- Discovered at Karla village near Killari, Asusa Taluk, Latur district,Maharashtra
- Unique temple with 3 Tirthankar idols installed on a single pedestal in its sanctum sanctorum
- Inscription found along the pedestal on which Tirthankar idols are installed
- Mentions about a Digambar Jain Muni called Parshwanendu & his nature
- Has details of the Muni’s lineage with their connections to Yapaniya Sangha
- Mentions that the temple was called Ratnatraya Jinalaya
- Inscription discovered & deciphered by Dr.Sujatha Subhash Shastri of Solapur
Latur (Maharashtra), 21st June 2019: An ancient Jain inscription belonging to 11th Century has been discovered at Karla Village in the Latur district of Maharashtra. The inscription has been found along the pedestal of Tirthankar idols in a Digambar Jain temple at Karla village near Killari in Asusa Taluk of Latur district. This has been discovered by Dr. Sujatha Subhash Shasti of Solapur during her recent field-work.
Karla is one among the villages in Latur district, affected by the disastrous earthquake that took place on 30th September 1993. The earthquake had shaken and ravaged the region and had affected many parts of the cities, towns and villages. However, the ancient Digambar Jain temple at Karla remained undisturbed without a minuscule of distortion. This is due to the architectural design and structural patterns followed during the construction of this temple. There are no Jain families residing at Karla and the villagers are not aware of its historic significance and hence have ignored it. Sri Matisagar Patil, an octogenarian from Kasar Sirsi near Killari has taken keen interest in its renovation. Heritage enthusiast Sri Dileep Khobare of Anaduru had informed Smt. Shastri about the inscription found along the pedestal of these idols.
Unique Tirthankar Idols – An interesting fact of these idols is that all the 3 Tirthankar idols have been installed on a single pedestal. The idol in the centre is of Lord Parshwanath, the 23rd Tirthankar and the identity of the other two are unknown as the symbols along the pedestal have been erased. This type of installation with three Tirthankar idols on a single pedestal in a sanctum sanctorum is not seen elsewhere in Karnataka and Maharashtra.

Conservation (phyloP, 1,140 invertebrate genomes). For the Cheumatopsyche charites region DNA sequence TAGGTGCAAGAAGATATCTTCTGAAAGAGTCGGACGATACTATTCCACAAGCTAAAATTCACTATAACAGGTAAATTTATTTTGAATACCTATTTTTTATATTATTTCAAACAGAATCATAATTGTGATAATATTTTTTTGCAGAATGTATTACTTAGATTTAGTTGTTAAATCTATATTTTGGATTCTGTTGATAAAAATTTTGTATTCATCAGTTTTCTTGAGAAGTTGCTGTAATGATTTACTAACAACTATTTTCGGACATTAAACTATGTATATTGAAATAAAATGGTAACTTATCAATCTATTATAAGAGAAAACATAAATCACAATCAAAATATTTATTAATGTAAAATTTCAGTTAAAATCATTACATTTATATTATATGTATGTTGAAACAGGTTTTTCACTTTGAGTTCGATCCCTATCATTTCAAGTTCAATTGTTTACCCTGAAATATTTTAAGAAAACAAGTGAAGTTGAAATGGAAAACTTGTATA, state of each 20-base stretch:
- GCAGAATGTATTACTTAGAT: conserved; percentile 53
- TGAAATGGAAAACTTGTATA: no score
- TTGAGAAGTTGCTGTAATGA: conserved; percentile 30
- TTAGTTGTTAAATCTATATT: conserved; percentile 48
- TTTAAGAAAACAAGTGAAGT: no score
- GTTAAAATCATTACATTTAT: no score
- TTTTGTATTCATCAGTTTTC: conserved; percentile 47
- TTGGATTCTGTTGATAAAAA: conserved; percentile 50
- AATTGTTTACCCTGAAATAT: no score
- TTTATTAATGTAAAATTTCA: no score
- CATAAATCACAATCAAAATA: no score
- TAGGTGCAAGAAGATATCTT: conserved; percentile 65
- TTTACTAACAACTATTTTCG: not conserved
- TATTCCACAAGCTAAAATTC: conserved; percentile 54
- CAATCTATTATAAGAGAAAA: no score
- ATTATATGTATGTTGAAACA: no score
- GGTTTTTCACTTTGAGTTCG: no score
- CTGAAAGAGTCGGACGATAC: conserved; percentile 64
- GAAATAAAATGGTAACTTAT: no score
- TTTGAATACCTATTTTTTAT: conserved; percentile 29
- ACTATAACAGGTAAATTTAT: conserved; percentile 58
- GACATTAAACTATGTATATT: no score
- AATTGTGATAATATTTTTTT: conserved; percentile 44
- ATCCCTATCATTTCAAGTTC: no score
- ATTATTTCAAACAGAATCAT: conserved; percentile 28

- Pedestal’s width – 76”
- Over all height of the enclosure including the pedestal, idol and prabhavali (the carvings behind the idol) – 77”
- Parshwanath Tirthankar’s height – 39”
- Height of Tirthankar idols on either side – 37”
Inscription’s Content – Speaking about the inscription’s content Dr. Sujatha says that, “The inscription found along the pedestal is engraved all along its width in 11 different steps in a single line. It mentions about a Digambar Muni called Parshwanendu who belonged to Chitrakutanvaya’s Kranuragana and Mesha Pashanagachha. Elaborating about the muni’s nature it says that he was a person of pure, clean mind and was an embodiment of spirituality. It further mentions that a prominent person in the society called Gangapathi, a follower of this Muni got the Ratnatraya Jinalaya made. It elaborates that he got the idols of the Tirthankaras installed and the consecration was done by Jain Pandits. It is worth noting here that the Munis belonging to this tradition worshipped Lord Parshwanath and used to motivate their disciples to install the idols of Lord Parshwanath and especially worshipped Yaksha and Yakshis”.
Influence of Yapaniya Sangha – “Kranuru Gana and Mesha Pashanagachha mentioned in the inscription belongs to Yapaniya Sangha. Hence it can be concluded that Yapaniya Sangha had its influence over this Basadi. Additionally, we can also find many more inscriptional evidences about the influence of Yapaniya Sangha in the region and neighbouring Osmanabad district,” says Dr.Sujatha.
11th Century Inscription – Inscriptional language is Sanskrit, but its text is in Kannada. Its period in not mentioned anywhere. However, based on the text it can be concluded that it belonged to early part of 11th century.
Built in the local architectural style the temple is south facing. The villagers have considered the deities facing south as inauspicious and have shifted the idol along with its pedestal to a small room next door!
It is required to create awareness among the localites about the importance of the idol and the temple and undertake its renovation.
Lattanuru, the present Latur was one of the chief Jain Heritage centres during the medieval period of Karnataka heritage. This inscription and the temple provides adequate evidence for further research in this region.
Dr. Sujatha has immensely thanked
research scholar Dr.Ravikumar K Navalagunda from Harihara and
epigraphist Dr.Nagaraja Rao from Mysuru for helping her in the process of research by reading the inscription. She has also thanked Mysuru’s Sri M N Prabhakar for his co-operation in this research.
-Nitin H P, Jain Heritage Centres News Service (JHCNS)